Upon purchasing an old house, you become stewards of that building—preserving, restoring, and maintaining the authenticity of the structure for future generations. But what do you do when all or half of the original structure has been severely altered over the years, rendering a characterless shell? Why, you create a new old house, of course. This is precisely what Bob and Suzanne Griffiths chose to do with their Greek Revival farmhouse that had gone through some pretty unappealing changes over the years.
The Vermont farmhouse, which included an attached carriage barn, had been split into a duplex at one point, and the two sides were in total opposition to each other. Miraculously, the old farmhouse interior was nearly untouched. It still had its original maple and birch flooring and butternut wall paneling and trim—even an original tin tub.
But its carriage barn had gone through renovations in the 1960s and 1970s—complete with adding a "contemporary" kitchen—that stripped away its original character. Although the house—with a split personality—needed help, Bob and Suzanne fell in love with its original qualities as well as the surrounding 180-acre farm, which came with a heifer barn and a dairy barn. Bob, who is in the medical research field, had lived in Vermont once before and dreamed of purchasing a farm where he and Suzanne, a translator, could live and telecommute—and this was that special spot.
They hired local architect Sandra Vitzthum to tackle the issue of what to do with the Bipolar house. Bob and Suzanne recognized that Vitzthum had an excellent understanding of the house's history—what was original and what wasn't.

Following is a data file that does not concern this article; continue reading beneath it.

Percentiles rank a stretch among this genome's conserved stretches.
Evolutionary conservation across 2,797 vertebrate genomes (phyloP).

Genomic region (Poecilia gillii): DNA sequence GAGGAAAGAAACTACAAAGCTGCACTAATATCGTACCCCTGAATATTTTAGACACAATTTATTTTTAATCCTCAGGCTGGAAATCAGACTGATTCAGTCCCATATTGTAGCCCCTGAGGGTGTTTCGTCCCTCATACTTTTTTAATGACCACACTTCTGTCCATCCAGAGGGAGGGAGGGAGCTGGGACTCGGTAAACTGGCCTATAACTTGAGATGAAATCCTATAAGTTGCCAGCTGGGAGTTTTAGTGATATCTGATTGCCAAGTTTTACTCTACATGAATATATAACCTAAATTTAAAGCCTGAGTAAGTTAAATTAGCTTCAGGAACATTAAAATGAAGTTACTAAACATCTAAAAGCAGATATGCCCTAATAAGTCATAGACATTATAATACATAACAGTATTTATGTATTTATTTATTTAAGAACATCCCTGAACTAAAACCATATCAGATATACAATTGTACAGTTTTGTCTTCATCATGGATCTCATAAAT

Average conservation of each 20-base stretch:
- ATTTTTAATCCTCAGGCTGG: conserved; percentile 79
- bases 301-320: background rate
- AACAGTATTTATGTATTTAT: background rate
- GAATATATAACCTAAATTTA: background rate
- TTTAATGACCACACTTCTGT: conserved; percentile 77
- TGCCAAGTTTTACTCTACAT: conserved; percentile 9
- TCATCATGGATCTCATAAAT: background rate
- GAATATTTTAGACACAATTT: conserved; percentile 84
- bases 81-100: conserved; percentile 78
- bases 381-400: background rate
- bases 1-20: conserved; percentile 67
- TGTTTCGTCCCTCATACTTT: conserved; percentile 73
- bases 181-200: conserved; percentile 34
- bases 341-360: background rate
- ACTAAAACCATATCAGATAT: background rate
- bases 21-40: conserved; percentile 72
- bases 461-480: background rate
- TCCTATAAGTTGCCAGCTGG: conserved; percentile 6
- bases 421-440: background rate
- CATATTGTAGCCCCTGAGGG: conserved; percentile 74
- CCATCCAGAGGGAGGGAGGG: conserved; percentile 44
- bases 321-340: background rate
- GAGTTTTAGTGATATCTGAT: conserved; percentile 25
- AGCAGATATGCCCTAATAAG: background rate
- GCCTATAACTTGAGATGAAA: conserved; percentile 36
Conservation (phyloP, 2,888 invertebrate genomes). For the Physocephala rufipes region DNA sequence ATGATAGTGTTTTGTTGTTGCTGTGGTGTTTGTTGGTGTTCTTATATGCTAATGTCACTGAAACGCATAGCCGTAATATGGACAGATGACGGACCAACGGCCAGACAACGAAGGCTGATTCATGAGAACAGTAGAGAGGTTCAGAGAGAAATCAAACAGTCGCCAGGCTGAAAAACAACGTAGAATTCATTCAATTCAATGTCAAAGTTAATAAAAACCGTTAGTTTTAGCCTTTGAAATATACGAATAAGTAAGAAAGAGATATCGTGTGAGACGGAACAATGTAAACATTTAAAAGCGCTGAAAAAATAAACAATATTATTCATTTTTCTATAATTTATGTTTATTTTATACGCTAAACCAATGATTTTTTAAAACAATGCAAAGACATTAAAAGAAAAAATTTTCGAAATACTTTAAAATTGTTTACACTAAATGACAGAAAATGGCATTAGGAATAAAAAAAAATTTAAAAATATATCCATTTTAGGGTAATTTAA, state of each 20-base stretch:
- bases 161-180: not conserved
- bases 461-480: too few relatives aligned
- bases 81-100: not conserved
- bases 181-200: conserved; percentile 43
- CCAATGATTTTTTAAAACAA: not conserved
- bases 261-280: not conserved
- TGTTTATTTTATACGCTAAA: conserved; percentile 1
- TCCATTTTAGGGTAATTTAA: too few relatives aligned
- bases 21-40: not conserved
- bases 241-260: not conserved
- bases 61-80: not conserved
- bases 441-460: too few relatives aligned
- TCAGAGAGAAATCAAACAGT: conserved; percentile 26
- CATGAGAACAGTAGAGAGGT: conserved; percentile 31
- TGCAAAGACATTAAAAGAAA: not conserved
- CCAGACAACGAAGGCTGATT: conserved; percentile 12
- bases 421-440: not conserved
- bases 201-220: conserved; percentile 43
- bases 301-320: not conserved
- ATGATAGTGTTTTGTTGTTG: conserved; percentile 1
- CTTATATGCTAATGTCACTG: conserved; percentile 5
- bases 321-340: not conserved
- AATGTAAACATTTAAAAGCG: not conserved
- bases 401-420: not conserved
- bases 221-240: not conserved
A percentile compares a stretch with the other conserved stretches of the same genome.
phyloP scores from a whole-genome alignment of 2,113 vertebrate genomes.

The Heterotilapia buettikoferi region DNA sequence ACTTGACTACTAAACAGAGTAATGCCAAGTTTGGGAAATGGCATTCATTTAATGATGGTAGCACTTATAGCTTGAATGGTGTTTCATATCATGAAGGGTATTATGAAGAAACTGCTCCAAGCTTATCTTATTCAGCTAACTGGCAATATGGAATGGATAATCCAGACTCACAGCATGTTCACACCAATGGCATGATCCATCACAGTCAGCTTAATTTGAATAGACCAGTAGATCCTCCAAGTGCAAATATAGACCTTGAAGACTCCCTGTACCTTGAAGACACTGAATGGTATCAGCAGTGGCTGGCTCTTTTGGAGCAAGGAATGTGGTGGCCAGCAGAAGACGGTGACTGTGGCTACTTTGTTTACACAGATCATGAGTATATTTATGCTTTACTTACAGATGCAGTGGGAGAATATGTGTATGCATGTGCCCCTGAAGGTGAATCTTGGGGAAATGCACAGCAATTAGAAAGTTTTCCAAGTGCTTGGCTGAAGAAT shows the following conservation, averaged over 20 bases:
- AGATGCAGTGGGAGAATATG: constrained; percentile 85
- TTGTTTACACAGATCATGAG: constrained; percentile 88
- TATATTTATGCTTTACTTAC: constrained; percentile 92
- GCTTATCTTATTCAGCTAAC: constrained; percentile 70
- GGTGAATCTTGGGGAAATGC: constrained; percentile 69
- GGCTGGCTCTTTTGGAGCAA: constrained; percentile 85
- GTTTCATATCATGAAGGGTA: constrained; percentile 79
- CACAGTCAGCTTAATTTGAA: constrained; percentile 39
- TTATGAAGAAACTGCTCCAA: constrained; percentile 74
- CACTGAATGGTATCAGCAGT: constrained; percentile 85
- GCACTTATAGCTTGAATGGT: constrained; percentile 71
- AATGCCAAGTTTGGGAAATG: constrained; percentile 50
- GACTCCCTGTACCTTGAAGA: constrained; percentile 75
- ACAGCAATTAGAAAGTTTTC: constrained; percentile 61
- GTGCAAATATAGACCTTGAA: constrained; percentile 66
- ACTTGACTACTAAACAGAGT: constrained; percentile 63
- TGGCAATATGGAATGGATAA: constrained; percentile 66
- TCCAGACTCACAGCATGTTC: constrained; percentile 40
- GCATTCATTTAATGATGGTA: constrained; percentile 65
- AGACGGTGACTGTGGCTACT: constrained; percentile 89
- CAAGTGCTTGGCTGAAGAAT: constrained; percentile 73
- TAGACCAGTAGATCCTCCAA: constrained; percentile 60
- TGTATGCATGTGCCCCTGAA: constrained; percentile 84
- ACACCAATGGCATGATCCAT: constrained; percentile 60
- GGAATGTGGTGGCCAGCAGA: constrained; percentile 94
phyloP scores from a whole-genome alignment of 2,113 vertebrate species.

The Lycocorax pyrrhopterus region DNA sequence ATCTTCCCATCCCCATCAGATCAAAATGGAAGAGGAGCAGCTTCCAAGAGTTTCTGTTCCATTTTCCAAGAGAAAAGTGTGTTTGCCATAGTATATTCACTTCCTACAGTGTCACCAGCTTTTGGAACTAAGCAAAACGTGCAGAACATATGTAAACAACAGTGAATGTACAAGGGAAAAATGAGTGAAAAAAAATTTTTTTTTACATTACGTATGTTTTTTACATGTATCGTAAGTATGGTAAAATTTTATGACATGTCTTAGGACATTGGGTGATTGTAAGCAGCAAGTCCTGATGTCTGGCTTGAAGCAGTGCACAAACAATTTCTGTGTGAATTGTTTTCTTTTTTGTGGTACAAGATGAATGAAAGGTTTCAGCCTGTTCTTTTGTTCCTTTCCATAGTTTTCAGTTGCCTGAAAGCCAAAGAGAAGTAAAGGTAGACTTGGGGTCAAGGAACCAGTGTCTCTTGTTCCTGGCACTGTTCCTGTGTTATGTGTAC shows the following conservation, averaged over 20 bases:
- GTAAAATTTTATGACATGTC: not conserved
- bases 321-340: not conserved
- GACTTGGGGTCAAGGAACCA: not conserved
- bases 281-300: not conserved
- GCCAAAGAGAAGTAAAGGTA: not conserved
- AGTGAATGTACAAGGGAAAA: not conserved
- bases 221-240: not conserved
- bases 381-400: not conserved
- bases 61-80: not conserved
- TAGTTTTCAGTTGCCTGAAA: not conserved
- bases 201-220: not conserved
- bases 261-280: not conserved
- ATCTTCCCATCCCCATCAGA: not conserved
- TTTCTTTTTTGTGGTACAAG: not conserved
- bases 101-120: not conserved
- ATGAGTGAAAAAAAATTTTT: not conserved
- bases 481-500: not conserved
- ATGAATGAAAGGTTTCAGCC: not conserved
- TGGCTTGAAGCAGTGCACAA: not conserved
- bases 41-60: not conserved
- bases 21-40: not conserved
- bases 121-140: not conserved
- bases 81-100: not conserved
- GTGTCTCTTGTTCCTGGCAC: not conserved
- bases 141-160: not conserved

"The original house had small and cozy formal rooms, and we wanted to preserve them as best we could," says Vitzthum. "But the secondary volume—the carriage barn—had been changed over the years and needed a complete overhaul to reflect Bob and Suzanne's lifestyle."
The couple wanted bright open spaces where they could entertain friends and family. They also needed a home office as well as traditional farmhouse spaces, such as the mud room and washroom/laundry, so Vitzthum designed new spaces within the carriage barn that would complement the original farmhouse yet offer these amenities. The old section—the parlor, dining room, and guest rooms—was assigned a quiet function, whereas the new section—the master suite, home office, kitchen, and family room—was assigned a more lively function, explains Vitzthum.
"Since we were gutting the carriage barn, we had a lot of freedom in the design," says Vitzthum, who stuck to the original footprint of the carriage barn and designed within its skin. "We took the structure down to its barn board sheathing," she says. "It was an old post-and-beam frame, so we had to work around these structural supports."
One major change to the carriage barn was the roof. "Originally it had an unattractive hipped roof," explains Vitzthum, "so I took some liberties and created a true gabled structure." Another liberty Vitzthum took in the design was to create large window openings. "The original carriage barn would have had no windows at all," she says, "but we added double-hung windows to take in the views of the fields and hills surrounding the house."
The new kitchen and family room are in one space divided in the center by a freestanding wood-burning fireplace and mantel. "This design was really chosen out of necessity," says Vitzthum. "There was a flue in the middle of the room that we could not move, so the fireplace became a way to divide the two areas without completely separating them." Cabinetmaker Ron Walesch built the mantel with 24-inch salvaged pine panels, stained in amber shellac to harmonize with the butternut paneling in the older section of the house. The wall surfaces are continuous in this space—when looking from one room to the other, you feel as if they are tied together.